• once the first violating frame triggers IOS to move port to err-disabled state, IOS ignores any other frames until engineer uses shutdown and no shutdown command 
  • Last source Address: VLAN can show which MAC address violated the rule!!! 

Troubleshooting restrict and protect modes: 

  • restrict and protect violation modes take much different approach to securing ports 
  • these modes still discard offending traffic, but the interface remains in an up/up state, and in a port security state of secure-up 
  • as a result, port continues to forward good traffic and discard offending traffic 
  • such approach can be challenging when troubleshooting 
  • basically, in order to solve this problem, we need to know about this rule that interface is up and up but something is wrong 
  • #show port-security interface command reveals whether protect mode has discarded frames using the last source address item in the output. 
  • port security protect mode does not increase violation count of bad MAC addresses 
  • port security restrict mode does increase violation counter and syslog messages 

4. Analyzing VLANs and VLAN trunks: 

  • Four potential issues are as follows: 
    • identify all access interfaces and their assigned access VLANs and reassign into correct VLANs as needed 
    • determine whether the VLANs both exist and are active on each switch. If not, configure and activate the VLANs to resolve problems as needed 
    • check the allowed VLAN lists, on the switches on both ends of the trunk, and ensure that the lists of allowed VLANs are the same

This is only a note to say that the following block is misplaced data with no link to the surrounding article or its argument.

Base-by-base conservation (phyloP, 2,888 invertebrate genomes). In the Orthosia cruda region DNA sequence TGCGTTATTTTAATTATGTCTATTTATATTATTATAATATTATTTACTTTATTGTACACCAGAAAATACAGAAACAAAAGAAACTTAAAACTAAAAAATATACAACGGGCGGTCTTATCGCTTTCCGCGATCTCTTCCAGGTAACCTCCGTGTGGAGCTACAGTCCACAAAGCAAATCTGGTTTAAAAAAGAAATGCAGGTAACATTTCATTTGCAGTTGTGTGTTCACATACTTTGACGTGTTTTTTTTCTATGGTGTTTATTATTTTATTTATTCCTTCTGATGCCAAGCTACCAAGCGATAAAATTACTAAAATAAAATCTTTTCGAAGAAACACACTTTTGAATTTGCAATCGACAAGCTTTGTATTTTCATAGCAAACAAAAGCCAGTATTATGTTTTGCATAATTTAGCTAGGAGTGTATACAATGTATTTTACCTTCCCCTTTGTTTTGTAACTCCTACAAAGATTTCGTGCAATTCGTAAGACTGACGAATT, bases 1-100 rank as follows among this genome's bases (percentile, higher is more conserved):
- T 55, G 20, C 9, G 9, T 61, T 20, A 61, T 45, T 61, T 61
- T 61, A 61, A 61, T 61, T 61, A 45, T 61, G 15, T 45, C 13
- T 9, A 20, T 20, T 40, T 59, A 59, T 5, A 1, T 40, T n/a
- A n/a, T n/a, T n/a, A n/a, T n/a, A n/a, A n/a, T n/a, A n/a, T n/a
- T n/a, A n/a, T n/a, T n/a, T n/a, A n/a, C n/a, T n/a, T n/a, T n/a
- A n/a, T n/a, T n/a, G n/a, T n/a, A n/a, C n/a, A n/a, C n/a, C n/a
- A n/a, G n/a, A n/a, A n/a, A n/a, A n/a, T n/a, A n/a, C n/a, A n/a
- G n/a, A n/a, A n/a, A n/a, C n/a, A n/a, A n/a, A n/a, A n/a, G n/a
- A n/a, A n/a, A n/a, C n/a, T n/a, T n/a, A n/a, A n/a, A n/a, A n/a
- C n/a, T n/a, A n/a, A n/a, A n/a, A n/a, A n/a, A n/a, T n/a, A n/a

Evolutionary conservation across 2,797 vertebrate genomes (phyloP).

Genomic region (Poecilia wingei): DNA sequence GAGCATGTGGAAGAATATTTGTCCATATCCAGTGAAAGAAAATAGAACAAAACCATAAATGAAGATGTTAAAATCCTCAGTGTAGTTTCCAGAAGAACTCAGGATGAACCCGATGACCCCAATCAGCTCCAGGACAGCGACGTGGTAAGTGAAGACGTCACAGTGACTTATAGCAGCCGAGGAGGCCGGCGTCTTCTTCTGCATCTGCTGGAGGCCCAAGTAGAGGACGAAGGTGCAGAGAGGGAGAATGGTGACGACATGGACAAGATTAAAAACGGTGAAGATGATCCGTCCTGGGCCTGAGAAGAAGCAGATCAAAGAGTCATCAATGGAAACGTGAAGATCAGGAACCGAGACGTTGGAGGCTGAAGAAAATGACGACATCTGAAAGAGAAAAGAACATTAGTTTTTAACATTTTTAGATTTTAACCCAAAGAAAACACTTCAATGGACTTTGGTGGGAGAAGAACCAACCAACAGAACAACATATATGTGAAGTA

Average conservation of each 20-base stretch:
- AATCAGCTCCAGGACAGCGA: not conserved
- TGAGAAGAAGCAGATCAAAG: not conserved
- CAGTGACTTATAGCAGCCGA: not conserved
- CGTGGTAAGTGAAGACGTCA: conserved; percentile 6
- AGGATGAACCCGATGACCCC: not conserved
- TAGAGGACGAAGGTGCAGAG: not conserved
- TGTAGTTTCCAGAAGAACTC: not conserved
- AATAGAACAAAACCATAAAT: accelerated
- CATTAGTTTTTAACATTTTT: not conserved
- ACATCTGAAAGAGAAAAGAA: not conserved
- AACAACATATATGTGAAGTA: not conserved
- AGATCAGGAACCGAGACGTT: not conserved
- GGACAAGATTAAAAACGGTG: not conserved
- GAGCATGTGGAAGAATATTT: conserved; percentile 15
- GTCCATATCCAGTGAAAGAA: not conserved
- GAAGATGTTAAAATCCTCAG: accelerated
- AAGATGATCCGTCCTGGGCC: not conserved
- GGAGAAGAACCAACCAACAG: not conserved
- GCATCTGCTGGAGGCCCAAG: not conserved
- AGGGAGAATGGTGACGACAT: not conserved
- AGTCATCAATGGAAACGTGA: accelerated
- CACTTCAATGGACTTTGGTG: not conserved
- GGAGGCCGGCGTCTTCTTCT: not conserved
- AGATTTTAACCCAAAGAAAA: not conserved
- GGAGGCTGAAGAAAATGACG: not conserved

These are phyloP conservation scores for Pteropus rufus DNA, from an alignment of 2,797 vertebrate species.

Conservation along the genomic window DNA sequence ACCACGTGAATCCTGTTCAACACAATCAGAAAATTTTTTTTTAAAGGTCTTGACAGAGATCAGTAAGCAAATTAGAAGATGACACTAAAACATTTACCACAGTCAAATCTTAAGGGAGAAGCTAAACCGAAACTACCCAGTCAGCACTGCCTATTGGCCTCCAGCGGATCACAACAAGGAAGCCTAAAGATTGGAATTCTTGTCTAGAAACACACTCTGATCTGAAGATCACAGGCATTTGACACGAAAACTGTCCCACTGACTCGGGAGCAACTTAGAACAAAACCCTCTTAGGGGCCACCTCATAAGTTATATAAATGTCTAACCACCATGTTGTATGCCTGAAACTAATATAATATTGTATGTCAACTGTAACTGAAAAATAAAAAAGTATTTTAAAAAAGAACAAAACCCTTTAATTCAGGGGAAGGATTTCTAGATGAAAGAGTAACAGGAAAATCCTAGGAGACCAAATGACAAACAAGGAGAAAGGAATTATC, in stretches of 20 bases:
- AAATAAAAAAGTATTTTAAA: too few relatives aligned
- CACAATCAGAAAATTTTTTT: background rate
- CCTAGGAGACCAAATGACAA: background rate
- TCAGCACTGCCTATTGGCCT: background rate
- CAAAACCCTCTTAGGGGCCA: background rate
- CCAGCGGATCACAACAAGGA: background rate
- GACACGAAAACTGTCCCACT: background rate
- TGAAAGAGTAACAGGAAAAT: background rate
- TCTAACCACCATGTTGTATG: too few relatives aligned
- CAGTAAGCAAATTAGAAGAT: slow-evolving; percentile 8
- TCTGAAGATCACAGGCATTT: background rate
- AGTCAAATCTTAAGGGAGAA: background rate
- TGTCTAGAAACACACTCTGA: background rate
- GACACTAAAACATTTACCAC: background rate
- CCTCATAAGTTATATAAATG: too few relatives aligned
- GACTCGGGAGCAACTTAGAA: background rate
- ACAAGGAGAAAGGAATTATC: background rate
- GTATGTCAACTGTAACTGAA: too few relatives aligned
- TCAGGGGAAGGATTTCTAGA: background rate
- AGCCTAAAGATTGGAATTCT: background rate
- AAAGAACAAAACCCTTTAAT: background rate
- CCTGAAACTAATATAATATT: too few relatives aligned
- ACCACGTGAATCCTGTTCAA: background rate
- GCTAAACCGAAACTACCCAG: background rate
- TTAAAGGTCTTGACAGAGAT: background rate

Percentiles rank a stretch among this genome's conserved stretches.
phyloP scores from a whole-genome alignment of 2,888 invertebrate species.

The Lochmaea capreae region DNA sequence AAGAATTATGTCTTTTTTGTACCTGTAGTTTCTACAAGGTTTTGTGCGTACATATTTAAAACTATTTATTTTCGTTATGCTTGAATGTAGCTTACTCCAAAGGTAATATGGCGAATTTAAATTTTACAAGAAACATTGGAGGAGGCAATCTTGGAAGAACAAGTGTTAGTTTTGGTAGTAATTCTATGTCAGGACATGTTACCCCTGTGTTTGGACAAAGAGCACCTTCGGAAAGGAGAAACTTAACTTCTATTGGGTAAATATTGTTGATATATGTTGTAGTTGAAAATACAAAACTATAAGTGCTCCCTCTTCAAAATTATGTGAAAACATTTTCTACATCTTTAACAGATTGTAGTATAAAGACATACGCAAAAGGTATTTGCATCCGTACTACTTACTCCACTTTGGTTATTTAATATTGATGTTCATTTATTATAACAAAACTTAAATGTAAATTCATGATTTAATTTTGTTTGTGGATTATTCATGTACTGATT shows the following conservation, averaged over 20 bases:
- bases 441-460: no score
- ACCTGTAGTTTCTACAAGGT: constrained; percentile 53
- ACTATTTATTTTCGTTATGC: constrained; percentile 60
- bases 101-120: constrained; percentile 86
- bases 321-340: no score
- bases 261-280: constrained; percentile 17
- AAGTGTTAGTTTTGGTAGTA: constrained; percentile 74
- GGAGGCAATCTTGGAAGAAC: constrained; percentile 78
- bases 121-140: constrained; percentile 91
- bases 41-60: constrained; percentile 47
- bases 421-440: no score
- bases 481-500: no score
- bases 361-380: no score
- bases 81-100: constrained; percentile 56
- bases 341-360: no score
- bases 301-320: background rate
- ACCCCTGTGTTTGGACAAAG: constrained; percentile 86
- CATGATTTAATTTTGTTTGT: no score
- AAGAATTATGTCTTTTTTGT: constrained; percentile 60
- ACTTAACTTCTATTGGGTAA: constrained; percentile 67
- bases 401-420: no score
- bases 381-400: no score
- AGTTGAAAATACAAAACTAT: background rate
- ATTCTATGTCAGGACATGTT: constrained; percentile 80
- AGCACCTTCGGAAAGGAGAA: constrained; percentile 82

• check for incorrect configuration settings that result in one switch operating as a trunk with the neighboring switch no operating as trunk 

Ensuring that the right access interfaces are in the right VLANs: 

  • to ensure that each access interface has been assigned to the correct VLAN, engineers need to determine which interfaces are access and which are trunk 
  • also determine the assigned access VLANs on each interface, and compare the information to the blueprint of the network 
Table 12-3 Commands That Can Find Access Ports and VLANs 
EXEC Command 
show vlan brief 
show vlan 
show vlan id num 
show interfaces type 
number switchport 
show mac address-table 
Lists each VLAN and all interfaces assigned to that VLAN (but 
does not include operational trunks) 
Lists both access and trunk ports in the V LAN 
Identifies the interface's access V LAN and voice V LAN, plus the 
configured and operational mode (access or trunk) 
Lists MAC table entries, including the associated V LAN
  • start with #show vlan and #show vlan brief commands 
  • those two commands list all known VLANs and the access interfaces assigned to VLAN